Travellers through two of the world's biggest airports popular with Kiwis face a hike in charges.
From June 30 Dubai will impose a passenger charge equivalent to about $13.50 - the first tax on travellers by the Emirate - which will also apply to those in transit.
Airlines have already started collecting the fees which will be used to fund projects at the airport, the world's busiest international airport with 78 million passengers in the past year.
Dubai Crown Prince and Chairman of Dubai Executive Council, Sheikh Hamdan bin Mohammed bin Rashid Al Maktoum said the airport is set to reach 100 million passengers by 2023, and the funds would be used to support expansion projects such as the Concourse D, the expansion of Terminal 2 and the renovation of Terminal 1.
Passengers below two years old, cabin crew and those in transit whose arrival and departure flight numbers are the same are exempt from paying the fee.
New Zealanders mainly fly though Dubai on Emirates services which then fly on to dozens of ports in Europe.
Hong Kong this month announced it was pushing up its charges from August 1 to fund the building of a $25 billion third runway which is set to ease congestion.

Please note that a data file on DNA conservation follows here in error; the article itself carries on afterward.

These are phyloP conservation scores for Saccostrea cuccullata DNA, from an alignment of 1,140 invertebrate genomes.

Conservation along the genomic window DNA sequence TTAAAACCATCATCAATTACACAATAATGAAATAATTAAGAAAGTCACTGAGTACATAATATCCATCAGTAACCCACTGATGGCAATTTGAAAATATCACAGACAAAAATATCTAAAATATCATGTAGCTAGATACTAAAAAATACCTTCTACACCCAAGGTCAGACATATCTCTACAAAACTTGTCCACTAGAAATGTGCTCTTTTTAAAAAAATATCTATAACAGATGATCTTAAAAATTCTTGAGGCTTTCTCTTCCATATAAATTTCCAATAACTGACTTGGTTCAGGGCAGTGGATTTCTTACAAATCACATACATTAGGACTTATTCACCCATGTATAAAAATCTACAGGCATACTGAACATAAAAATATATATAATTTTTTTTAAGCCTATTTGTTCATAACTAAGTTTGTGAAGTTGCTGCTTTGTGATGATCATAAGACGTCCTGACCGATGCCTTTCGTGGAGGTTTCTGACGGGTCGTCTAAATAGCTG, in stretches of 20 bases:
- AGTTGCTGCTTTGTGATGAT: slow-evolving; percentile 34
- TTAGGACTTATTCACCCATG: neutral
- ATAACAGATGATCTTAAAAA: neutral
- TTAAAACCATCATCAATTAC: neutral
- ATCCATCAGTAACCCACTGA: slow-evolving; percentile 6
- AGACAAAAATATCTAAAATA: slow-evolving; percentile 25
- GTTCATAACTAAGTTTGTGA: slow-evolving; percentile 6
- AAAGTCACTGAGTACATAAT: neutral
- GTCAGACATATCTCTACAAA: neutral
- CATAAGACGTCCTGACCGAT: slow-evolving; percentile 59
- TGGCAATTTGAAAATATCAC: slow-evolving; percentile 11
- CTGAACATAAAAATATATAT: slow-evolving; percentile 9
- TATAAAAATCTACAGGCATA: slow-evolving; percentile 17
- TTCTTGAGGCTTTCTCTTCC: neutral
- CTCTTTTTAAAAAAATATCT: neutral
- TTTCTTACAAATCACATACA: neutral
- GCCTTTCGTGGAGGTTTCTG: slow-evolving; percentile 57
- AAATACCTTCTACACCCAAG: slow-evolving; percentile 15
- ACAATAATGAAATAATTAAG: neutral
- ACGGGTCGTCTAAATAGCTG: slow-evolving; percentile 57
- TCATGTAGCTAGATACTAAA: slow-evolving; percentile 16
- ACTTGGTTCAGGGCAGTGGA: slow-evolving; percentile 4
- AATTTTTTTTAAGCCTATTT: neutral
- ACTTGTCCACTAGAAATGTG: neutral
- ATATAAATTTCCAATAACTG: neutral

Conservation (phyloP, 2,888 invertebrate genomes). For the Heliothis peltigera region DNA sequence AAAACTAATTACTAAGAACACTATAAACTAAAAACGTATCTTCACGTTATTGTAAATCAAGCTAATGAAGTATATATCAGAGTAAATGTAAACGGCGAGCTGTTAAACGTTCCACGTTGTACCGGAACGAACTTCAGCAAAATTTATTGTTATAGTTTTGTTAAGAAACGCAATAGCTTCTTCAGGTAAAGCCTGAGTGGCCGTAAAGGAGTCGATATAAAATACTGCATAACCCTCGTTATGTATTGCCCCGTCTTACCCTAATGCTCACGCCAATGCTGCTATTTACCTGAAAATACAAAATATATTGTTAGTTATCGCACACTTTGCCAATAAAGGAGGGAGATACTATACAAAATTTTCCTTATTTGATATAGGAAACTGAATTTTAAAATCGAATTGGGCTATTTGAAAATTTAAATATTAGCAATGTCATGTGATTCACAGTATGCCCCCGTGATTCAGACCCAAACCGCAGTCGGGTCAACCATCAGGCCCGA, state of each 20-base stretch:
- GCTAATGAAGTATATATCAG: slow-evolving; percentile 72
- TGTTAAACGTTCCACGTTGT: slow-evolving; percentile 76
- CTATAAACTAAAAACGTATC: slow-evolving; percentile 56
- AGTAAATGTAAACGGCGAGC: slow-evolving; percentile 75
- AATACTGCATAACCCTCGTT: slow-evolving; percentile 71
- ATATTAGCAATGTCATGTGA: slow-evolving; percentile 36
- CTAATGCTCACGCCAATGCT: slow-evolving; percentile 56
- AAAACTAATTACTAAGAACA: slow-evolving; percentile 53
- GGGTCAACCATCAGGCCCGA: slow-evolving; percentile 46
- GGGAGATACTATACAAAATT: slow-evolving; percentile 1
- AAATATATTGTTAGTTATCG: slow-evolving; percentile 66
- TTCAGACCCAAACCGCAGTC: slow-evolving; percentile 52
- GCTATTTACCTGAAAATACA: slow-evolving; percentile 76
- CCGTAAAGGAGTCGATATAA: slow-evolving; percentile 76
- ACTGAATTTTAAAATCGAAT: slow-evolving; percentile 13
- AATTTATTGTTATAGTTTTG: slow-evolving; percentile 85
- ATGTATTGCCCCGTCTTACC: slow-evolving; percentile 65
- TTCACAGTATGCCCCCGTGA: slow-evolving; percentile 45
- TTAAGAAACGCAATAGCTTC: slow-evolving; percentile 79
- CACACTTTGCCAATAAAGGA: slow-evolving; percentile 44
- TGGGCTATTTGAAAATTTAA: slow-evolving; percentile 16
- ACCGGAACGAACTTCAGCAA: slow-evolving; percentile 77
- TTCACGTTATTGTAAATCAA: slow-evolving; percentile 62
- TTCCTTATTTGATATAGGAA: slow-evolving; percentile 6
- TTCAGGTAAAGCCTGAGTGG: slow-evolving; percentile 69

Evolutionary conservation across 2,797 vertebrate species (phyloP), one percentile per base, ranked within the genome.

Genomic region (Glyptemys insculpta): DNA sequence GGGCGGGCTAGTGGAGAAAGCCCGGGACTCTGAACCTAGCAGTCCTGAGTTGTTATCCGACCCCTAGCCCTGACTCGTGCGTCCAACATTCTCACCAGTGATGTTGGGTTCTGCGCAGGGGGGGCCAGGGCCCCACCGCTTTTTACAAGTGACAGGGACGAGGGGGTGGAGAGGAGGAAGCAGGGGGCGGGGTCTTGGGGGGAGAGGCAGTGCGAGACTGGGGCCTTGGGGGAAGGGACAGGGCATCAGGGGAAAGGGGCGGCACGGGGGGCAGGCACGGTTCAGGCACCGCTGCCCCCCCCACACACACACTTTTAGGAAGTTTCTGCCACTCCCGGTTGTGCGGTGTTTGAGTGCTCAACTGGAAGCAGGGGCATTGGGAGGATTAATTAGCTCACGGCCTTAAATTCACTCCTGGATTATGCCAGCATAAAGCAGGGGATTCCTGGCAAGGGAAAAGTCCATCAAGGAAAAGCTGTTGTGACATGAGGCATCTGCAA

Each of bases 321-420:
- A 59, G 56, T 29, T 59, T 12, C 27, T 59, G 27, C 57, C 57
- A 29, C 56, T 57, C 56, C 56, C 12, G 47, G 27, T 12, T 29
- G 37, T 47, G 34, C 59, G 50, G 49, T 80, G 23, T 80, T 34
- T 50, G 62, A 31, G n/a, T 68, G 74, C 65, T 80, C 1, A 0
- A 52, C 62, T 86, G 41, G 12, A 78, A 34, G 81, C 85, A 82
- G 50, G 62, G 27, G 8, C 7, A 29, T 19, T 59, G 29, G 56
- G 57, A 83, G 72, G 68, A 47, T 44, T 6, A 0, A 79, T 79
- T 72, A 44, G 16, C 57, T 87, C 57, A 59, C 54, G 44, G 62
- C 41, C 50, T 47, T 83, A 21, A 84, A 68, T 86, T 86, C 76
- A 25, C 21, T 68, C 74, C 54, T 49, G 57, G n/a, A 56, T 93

It already charges a $22 fee and an extra $16 "airport construction fee" will be imposed on long haul economy tickets and is nearly double that for business class passengers. Transit and short haul passengers will pay slightly less.
Air New Zealand and Cathay Pacific fly through Hong Kong Airport daily and from November will be joined by Hong Kong Airlines.
The fee collection will remain in effect until all borrowings related to the third runway project have been fully repaid.
Last year Hong Kong handled 68.5 million passengers and the extra runway is expected to boost these to 102 million passengers.
Airports are scrambling to increase capacity to cope with soaring numbers of air travellers in most parts of the world.
In the past year there were close to 3.57 billion passengers carried on scheduled flights and this is forecast to grow by 6 per cent in the coming year.
While Dubai and Hong Kong are putting up airport fees, latest figures show airfares continue to fall. International Air Transport Association data for May shows that in the past 12 months airfares fell 5 per cent, helped by relatively low oil prices.